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1. Start working on a long term project. I think that every photographer must be engaged in a long term personal project. When you work on a long term project the subject stays the same and you can slowly start noticing how your style changes around it.
2. Choose a subject that is close to your heart. Concentrate on something that you like and is accessible. If you are not a volcanologist don’t start a project about volcanoes. Your family can be a great subject to start with. Decide what you want to say and start shooting regularly, at least once week. Keep your mind open to see how the project develops beyond your initial ideas. A personal project could be a three-month-long project that will result in a series of 8-12 images, or a much longer one that might even become a book.
3. Study the work of other artists. Watch movies about the masters of photography and how they work. Study the history of photography and the techniques that were used before the digital age. Study Ansel Adam’s zone system. Start going to book stores and sit with books to get inspiration.
4. Try shooting with both eyes open. this will give you the ability to see beyond your frame and be prepared for changes. This might prove a bit strange at first but you will get used to it very fast.
5. Shoot from the hip / shoot without looking. Break the way you see the frame and let yourself be surprised by what you shoot. This will also enable you to shoot people form up close without making them look into the lens. Don’t be afraid to get bad results. If you don’t take risks you will never get great images.
6. Pattern plus. Look for patterns and break them. This is a simple exercise but will help you open your eyes to patters around you. A mountain of green apples and one is red is a simple example. Try to find others.
7. A+B=C. is a technique of using an ironic juxtaposition of two elements in the composition (A+B) and the relations between them to tell a story and lead the viewer to understand the subtle statement (C).
8. Frame inside a frame. Create frames inside your composition and position your subject inside it. Open a window into another world that lies beyond the two dimension of the photograph and emphasize your statement.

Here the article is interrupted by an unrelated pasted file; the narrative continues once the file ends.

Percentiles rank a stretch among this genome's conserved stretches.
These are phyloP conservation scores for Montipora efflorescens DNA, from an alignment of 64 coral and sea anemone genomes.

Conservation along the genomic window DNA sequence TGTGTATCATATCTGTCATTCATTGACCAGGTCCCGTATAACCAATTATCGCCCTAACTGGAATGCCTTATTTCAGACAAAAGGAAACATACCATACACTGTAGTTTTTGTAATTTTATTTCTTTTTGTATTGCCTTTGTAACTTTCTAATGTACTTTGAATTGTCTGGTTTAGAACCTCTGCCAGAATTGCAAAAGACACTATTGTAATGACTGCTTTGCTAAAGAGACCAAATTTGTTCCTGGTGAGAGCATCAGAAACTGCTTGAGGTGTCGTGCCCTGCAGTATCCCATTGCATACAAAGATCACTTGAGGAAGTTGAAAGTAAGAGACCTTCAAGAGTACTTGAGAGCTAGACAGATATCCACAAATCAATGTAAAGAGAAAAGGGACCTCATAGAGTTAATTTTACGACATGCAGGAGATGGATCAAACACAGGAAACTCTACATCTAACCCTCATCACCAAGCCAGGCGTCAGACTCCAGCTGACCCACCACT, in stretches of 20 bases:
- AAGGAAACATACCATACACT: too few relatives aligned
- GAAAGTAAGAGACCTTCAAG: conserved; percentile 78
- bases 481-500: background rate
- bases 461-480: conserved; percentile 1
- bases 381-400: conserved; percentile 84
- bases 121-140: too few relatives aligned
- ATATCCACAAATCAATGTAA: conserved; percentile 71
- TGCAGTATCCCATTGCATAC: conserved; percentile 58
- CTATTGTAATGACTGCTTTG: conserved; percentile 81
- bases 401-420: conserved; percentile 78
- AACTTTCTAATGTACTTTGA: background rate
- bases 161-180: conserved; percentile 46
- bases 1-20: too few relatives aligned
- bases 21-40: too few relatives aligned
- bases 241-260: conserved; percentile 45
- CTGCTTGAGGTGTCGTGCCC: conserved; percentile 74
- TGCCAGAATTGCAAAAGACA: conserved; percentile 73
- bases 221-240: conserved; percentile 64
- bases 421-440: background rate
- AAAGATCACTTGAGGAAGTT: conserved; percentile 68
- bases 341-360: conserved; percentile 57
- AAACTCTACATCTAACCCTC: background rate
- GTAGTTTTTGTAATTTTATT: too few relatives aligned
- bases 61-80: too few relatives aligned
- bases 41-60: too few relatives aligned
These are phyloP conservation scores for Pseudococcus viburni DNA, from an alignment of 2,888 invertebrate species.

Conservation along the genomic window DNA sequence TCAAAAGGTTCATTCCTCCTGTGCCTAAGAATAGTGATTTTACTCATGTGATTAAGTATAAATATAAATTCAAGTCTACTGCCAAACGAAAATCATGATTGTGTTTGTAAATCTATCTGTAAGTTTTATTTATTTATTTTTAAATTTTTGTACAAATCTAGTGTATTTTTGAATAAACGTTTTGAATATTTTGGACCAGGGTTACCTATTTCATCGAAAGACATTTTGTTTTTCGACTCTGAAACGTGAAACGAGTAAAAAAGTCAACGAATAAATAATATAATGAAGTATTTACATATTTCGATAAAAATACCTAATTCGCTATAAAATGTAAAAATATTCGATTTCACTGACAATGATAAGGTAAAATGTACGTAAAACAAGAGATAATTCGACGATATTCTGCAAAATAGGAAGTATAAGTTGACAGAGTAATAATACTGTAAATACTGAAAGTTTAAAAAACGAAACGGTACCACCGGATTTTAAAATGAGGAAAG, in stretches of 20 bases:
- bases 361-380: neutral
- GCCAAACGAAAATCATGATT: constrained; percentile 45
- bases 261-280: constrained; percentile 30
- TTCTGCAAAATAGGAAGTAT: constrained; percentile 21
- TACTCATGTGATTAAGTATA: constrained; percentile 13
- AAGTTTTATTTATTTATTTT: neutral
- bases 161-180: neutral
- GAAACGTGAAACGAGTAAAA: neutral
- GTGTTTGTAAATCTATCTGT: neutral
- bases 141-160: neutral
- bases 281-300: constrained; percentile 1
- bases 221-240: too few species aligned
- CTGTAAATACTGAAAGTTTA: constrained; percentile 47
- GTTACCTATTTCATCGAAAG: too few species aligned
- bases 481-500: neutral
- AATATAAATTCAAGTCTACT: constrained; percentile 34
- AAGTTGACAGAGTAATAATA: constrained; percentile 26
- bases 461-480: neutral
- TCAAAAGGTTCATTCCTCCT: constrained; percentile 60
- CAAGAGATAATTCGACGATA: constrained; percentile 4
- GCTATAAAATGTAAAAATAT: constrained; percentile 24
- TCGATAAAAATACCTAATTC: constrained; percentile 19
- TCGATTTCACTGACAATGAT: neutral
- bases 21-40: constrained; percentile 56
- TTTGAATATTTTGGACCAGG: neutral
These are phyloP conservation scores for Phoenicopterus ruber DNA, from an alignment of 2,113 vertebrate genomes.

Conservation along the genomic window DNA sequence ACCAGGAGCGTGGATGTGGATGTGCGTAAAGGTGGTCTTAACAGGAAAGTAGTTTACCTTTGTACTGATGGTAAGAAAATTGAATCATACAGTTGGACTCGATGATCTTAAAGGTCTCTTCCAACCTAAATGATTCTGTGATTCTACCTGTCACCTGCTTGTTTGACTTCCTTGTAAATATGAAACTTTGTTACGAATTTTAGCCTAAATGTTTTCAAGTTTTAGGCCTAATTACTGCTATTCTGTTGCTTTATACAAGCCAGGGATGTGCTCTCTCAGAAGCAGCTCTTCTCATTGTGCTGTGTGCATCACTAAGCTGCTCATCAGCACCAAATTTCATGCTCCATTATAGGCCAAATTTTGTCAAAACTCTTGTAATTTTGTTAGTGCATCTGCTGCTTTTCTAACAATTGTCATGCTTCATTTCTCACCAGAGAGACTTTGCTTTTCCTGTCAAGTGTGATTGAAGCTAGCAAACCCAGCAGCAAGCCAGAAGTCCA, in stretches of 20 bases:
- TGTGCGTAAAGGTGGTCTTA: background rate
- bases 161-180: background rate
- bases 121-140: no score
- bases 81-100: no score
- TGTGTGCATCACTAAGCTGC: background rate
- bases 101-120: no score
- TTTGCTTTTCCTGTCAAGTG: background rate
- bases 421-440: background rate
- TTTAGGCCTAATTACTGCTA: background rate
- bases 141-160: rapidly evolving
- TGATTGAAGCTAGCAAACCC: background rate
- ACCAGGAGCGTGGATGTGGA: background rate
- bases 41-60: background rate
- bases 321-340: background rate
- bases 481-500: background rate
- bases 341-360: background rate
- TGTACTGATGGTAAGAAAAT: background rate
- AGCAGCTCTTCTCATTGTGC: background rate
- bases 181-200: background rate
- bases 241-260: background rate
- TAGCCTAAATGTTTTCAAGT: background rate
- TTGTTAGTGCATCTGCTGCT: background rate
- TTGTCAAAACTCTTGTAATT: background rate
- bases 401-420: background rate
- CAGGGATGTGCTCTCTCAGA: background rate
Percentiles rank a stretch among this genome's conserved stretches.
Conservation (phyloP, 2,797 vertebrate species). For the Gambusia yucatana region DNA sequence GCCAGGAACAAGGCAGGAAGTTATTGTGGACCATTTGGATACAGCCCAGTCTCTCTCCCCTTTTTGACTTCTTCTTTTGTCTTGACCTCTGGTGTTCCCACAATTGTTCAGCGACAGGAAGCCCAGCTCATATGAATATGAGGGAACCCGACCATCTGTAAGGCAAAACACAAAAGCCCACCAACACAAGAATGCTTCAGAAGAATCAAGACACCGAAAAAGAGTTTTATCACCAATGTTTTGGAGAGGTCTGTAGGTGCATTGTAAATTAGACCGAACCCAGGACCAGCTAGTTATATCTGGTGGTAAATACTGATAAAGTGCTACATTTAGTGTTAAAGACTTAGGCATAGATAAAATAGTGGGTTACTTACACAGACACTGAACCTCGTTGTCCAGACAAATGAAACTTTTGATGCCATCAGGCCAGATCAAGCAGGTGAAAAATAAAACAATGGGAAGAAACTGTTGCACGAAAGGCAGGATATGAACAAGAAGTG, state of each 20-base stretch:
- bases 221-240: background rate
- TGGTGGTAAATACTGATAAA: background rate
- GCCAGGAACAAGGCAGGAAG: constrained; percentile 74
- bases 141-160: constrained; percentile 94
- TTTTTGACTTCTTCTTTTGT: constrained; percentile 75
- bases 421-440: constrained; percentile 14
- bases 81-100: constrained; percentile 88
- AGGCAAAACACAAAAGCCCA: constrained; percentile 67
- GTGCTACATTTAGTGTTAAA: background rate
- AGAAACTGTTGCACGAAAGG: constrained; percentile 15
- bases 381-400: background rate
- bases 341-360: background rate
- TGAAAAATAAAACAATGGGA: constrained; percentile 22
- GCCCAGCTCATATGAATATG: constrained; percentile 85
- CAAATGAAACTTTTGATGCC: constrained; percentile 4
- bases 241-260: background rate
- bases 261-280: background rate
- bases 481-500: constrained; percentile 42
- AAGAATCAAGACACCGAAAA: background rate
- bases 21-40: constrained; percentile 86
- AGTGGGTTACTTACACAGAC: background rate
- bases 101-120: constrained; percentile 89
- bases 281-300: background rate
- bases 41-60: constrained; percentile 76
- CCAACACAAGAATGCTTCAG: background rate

9. Change the settings in your camera menu to use two separate buttons for the AF and shutter release so that you focus with your thumb and release the shutter with your shooting finger. This is a simple trick that will help you frame better and prevent your focus from changing when you shoot.
10. Use rear-curtain flash sync
11. Smile and have fun. A smile will get you out of almost any tight spot, especially while shooting in foreign countries where you do not speak the local language.
"When all is said and done, killing my mother came easily."
So begins The Almost Moon, Alice Sebold's astonishing, brilliant, and daring new novel. A woman steps over the line into the unthinkable in this unforgettable work by the author of The Lovely Bones and Lucky.
For years Helen Knightly has given her life to others: to her haunted mother, to her enigmatic father, to her husband and now grown children. When she finally crosses a terrible boundary, her life comes rushing in at her in a way she never could have imagined.
Unfolding over the next twenty-four hours, this searing, fast-paced novel explores the complex ties between mothers and daughters, wives and lovers; the meaning of devotion; and the line between love and hate. It is a challenging, moving, gripping story, written with the fluidity and strength of voice that only Alice Sebold can bring to the page.